Federal Register of Legislation - Australian Government

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This instrument is a policy statement intended to provide guidance about the way in which the International Air Services Commission is to perform its functions. It also repeals the International Air Services Policy Statement No.5.
Administered by: Infrastructure, Regional Development and Cities
Made 20 Mar 2018
Registered 27 Mar 2018
Tabled HR 28 Mar 2018

EXPLANATORY STATEMENT

INTERNATIONAL AIR SERVICES COMMISSION POLICY STATEMENT 2018

Issued by the authority of the Deputy Prime Minister and Minister for Infrastructure and Transport

The Hon Michael McCormack MP

 

Australia’s bilateral air services arrangements with other countries govern the rights of carriers to operate scheduled international passenger and freight services to those countries.  The arrangements establish a system where capacity entitlements and the ports that may be served by carriers of each country are determined.  Capacity entitlements usually take the form of limitations on the frequency of flights, number of passenger seats or amount of freight that can be operated.

Before carriers can commence international services to and from Australia, they need to be ‘designated’ under relevant bilateral air services arrangements.  Many bilateral arrangements permit Australia to designate more than one carrier to operate to any given country.  This provides an opportunity for competition between Australian carriers on international routes[1].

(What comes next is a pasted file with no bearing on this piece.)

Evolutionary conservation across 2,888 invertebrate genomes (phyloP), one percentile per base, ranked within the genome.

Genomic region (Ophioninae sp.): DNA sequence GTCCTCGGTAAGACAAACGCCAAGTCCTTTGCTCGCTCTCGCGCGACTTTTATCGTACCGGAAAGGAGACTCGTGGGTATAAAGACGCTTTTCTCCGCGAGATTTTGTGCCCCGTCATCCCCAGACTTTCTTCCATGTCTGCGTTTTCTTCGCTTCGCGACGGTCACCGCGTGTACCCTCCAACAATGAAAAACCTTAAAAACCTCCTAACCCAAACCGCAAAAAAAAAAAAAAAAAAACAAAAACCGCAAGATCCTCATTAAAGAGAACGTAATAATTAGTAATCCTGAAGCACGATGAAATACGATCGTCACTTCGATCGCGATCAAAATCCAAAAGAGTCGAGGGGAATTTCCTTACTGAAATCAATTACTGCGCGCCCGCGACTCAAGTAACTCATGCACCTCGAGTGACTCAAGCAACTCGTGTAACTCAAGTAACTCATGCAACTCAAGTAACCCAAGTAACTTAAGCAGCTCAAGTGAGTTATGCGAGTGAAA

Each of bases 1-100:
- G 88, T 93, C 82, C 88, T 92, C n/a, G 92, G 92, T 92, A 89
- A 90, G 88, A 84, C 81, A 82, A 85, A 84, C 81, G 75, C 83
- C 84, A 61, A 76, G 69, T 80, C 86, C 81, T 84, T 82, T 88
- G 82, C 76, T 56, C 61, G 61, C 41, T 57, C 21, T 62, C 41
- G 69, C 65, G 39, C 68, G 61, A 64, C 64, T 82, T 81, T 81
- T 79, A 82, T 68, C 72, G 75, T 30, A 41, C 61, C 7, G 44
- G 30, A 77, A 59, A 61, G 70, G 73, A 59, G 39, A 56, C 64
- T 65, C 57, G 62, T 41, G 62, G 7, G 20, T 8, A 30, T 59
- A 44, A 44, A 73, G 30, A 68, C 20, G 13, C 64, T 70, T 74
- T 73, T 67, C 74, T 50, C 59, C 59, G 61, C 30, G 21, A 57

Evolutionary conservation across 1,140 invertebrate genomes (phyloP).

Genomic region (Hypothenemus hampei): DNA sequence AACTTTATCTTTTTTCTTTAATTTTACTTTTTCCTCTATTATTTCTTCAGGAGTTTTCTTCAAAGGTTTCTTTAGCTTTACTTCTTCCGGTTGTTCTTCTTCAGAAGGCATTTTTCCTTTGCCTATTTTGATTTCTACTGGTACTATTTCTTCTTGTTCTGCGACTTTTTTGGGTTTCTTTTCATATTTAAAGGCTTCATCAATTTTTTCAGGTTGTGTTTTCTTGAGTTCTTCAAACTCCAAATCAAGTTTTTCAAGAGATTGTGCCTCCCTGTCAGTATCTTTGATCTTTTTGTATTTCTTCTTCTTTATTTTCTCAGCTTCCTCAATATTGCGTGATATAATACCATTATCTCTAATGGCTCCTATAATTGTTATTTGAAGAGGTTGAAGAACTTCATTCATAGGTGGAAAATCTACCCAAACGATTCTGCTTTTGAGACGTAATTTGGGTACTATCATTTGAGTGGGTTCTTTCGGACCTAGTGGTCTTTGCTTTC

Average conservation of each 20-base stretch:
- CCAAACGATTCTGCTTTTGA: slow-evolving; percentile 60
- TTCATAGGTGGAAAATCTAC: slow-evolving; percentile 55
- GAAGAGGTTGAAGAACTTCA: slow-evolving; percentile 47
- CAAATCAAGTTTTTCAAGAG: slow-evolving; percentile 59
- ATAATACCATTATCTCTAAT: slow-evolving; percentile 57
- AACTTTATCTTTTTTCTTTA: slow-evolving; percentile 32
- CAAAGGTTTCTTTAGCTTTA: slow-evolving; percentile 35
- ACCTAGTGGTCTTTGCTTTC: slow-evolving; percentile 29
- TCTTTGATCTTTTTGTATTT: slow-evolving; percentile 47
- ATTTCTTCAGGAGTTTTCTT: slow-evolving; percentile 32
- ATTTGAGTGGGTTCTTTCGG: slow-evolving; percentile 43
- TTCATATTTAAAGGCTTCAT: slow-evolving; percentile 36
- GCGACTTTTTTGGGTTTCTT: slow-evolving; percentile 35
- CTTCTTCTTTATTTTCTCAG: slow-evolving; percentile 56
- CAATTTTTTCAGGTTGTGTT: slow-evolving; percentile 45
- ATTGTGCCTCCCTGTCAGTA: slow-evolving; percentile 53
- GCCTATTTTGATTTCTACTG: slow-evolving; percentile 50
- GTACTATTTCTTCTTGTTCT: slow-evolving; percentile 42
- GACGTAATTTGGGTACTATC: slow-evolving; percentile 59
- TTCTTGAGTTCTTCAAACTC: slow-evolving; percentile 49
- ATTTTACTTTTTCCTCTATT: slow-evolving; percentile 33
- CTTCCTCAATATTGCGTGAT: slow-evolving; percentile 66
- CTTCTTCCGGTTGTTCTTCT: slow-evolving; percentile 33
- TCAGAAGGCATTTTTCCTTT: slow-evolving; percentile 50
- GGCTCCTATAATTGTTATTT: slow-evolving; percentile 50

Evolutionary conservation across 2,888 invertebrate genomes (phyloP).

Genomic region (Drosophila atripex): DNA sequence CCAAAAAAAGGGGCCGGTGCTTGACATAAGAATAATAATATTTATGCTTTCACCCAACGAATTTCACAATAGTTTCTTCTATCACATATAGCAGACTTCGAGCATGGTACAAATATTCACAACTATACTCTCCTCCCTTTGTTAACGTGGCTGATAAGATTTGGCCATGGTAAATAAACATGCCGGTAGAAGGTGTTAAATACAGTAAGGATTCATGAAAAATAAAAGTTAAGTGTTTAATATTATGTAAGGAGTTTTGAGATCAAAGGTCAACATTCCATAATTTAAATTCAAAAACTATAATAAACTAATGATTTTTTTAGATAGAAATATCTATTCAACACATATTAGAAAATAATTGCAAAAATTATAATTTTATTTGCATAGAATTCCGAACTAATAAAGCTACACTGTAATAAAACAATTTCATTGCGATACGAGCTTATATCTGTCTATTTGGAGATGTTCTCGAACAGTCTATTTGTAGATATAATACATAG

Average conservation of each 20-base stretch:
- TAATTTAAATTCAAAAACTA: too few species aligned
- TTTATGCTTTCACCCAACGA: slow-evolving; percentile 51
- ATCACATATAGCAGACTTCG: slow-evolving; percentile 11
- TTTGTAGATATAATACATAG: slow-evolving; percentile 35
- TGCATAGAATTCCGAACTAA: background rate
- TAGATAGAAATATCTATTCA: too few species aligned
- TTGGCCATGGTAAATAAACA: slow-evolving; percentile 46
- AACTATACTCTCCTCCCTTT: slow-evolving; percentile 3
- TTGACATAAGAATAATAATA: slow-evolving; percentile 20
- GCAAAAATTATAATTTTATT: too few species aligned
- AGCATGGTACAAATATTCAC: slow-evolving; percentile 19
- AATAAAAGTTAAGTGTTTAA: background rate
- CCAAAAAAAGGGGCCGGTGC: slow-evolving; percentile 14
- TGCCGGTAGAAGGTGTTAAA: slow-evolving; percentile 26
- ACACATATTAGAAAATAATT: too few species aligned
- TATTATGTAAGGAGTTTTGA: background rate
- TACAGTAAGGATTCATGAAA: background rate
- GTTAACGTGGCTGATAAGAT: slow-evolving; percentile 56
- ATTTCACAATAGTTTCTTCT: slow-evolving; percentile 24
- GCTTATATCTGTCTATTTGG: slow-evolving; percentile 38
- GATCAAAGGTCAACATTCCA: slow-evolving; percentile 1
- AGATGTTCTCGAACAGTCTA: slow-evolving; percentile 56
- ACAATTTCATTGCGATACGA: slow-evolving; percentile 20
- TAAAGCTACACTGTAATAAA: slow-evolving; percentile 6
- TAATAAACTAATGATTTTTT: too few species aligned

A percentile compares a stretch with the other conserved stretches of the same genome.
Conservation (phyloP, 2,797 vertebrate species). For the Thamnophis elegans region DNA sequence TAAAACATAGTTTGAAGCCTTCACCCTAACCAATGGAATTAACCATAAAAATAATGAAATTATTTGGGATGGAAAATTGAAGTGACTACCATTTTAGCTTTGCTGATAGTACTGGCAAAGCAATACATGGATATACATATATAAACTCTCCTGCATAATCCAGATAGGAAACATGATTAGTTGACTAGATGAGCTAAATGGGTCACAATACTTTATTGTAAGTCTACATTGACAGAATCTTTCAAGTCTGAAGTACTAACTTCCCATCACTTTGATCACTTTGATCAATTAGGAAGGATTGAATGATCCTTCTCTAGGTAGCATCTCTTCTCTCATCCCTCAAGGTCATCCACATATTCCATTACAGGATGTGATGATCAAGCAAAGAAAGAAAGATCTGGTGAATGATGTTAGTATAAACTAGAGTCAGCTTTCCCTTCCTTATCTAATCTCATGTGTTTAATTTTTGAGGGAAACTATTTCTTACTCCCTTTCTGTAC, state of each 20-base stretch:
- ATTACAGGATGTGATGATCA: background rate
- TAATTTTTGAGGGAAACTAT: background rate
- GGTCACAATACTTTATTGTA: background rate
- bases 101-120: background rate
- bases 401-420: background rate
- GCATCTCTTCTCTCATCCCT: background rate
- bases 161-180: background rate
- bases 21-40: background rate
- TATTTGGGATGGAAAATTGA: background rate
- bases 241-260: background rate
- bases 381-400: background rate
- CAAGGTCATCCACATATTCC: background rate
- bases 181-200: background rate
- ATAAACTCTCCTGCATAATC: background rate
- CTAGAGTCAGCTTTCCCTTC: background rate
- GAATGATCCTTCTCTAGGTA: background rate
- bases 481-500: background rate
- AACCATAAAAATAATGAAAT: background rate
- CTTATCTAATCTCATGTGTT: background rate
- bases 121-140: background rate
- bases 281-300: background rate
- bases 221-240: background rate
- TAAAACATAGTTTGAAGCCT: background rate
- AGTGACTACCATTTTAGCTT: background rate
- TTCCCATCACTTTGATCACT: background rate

The International Air Services Commission Act 1992 (the Act) established the International Air Services Commission (the Commission).  The primary function of the Commission is to make determinations allocating available capacity to Australian carriers.  These determinations identify that an Australian carrier is permitted to operate on a route, and the number of frequencies, seats or amount of freight allocated to that carrier for that route.  Each determination specifies a period for which it is in force, to be reviewed at the end of that period.

The Act permits the Commission to delegate some of its powers and functions to an Australian Public Service employee in the Department of Infrastructure, Regional Development and Cities.  The circumstances in which such a delegation may be made are specified in the International Air Services Commission Regulations 1992 (the Regulations).  The Regulations also deal with a number of procedural matters relating to the operation of the Commission.

Section 11 of the Act confers on the Minister for Infrastructure and Transport (the Minister) the power to make policy statements about the way in which the Commission is to perform its functions.  In accordance with section 6(3) of the Act, the Commission must comply with any policy statements made by the Minister.  The Act also requires the Commission to apply criteria set out in any policy statement for assessing the benefit to the public of a particular allocation of capacity.

Australian carriers and the Commission were consulted in developing this policy statement.  The policy statement took effect on the day after it was registered with the Federal Register of Legislation and replaced all previous policy statements.  To provide certainty to carriers in transitioning to this policy statement, it includes provisions on how the Commission should handle applications submitted prior to the day it took effect.

The policy statement sets out the criteria that the Commission is to apply in assessing the benefit to the public of allocations of capacity in various circumstances and provides other guidance to the Commission in performing its functions.

Broadly speaking, the policy statement provides for:

·           criteria the Commission is to consider in assessing the benefit to the public – namely the ‘reasonable capability criterion’ and the ‘additional criteria’ (Part 2);